Ten engineering graduates are helping to shape the future of the water industry in South East Queensland by putting their recently acquired engineering degrees to good use through Seqwater’s Graduate Development Program.

Throughout the program, graduates will have the chance to put theory into practice in a variety of roles across the business.

The three-year program provides graduates with challenging work that develops skills, knowledge and experience in the water industry, along with technical training and development opportunities.

Seqwater is one of Australia’s largest water businesses with the most geographically spread and diverse asset base of any capital city water authority. Graduates will be based at a number or sites across South East Queensland.

For Stephan Trauden, who will work with the SCADA system at North Pine Dam, the graduate program is the first step in what he hopes will be a long-term career with Seqwater.

“I’m hoping that one day my job will let me make a real difference for the community,” Stephan said.

The appeal for Ramy Loveridge, who will be based at the Capalaba Water Treatment Plant, it is the opportunity to work with water treatment systems and to learn about water supply management.

“In the future, I’d like to use the skills and experience I gain to assist communities in other parts of the world, such as South East Asia, to help them build water supply systems so they have access to clean water.”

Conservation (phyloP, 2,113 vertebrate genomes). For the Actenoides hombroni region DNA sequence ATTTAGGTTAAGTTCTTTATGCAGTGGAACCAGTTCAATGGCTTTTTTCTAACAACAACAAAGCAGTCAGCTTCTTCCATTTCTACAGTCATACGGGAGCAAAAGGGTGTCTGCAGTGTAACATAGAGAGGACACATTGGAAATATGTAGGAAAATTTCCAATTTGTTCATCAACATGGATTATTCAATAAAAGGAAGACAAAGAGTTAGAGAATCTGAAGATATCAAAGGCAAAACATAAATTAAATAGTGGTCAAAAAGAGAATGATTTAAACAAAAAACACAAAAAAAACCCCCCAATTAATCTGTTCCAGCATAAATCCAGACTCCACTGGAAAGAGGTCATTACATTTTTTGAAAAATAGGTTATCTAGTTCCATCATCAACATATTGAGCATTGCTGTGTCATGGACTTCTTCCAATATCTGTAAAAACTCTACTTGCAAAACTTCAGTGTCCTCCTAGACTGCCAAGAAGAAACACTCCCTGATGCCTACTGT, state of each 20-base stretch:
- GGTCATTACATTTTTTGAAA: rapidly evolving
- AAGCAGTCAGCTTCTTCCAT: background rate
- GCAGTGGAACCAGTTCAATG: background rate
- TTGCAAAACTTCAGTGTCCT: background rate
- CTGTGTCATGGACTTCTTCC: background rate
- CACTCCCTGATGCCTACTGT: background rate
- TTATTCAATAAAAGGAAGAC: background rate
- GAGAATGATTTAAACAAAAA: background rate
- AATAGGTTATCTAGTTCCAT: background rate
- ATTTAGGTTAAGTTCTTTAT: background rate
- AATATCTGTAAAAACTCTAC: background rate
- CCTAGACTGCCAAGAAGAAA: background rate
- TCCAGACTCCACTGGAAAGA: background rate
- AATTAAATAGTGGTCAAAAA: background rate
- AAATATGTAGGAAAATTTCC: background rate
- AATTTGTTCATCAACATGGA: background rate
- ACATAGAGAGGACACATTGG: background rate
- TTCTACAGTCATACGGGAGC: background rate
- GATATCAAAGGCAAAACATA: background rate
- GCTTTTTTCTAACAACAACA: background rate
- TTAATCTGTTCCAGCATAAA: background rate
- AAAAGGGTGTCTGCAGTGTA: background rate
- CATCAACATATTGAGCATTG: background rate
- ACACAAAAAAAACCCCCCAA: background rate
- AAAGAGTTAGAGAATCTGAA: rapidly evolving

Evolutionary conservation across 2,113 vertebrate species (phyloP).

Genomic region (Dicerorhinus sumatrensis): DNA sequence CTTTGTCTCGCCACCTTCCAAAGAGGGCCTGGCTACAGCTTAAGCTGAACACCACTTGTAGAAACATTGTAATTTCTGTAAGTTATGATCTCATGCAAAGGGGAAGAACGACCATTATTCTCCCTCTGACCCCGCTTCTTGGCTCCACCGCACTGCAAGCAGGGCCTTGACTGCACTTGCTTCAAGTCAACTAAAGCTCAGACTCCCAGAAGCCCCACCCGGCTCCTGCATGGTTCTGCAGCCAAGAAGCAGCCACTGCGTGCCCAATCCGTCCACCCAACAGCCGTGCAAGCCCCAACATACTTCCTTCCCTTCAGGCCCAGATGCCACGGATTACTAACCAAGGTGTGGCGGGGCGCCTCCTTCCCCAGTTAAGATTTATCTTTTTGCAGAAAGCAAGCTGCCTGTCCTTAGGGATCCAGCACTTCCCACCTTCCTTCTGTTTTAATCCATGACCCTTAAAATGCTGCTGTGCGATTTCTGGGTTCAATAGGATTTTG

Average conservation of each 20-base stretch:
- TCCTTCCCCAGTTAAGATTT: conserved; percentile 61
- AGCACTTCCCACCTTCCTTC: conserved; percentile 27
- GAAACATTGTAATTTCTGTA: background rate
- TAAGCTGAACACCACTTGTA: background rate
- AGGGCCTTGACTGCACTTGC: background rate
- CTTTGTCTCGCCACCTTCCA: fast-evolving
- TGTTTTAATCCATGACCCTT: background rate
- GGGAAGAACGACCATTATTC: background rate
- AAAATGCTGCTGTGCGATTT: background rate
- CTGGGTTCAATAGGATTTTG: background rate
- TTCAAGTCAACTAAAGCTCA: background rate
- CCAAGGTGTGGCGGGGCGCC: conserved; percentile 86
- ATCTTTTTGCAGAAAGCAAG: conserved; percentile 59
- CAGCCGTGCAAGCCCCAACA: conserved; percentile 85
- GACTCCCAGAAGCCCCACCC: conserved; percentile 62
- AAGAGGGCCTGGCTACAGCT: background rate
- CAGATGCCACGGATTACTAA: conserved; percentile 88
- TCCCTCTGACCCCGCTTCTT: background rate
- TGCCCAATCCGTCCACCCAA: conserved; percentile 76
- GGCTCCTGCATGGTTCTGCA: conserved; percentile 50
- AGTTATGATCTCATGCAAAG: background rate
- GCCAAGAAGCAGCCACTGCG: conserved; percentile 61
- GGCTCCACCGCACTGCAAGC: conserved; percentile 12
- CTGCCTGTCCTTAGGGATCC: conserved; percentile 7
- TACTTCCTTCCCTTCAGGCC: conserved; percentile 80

Stephanie Pruss applied for the graduate program because of her interest in the water industry and previous work experience with Seqwater.

“During my degree, I did work experience in Seqwater’s Flood Operations Centre and really enjoyed it. When I saw the graduate program, I applied and now I’m learning to be a flood officer.

Annalie Roux, Manager Policy, Strategy, Research and Innovation, is a supervisor for the graduate program.

“I volunteered to be a supervisor because I think it’s really important help the graduates build their skills and experience, which in turn benefits the water industry,” Ms Roux said.

“As well as technical skills and experience, I want to pass on knowledge about how organisations work. That’s something you can’t learn at university and it can be daunting when you first start out, especially in large organisation.

“Working with graduates can also help you relearn some aspects of your own job because you have to view and explain things differently and to look at what you do with fresh eyes.

“Early in my career I found a great mentor who taught me skills I still use to this day and hopefully I will be able to do the same for the graduates.” Seqwatergrads

Michelle is a freelance journalist and editor who, as well as covering all the latest and breaking industry news, is a gun proofreader and editor who never misses a trick.

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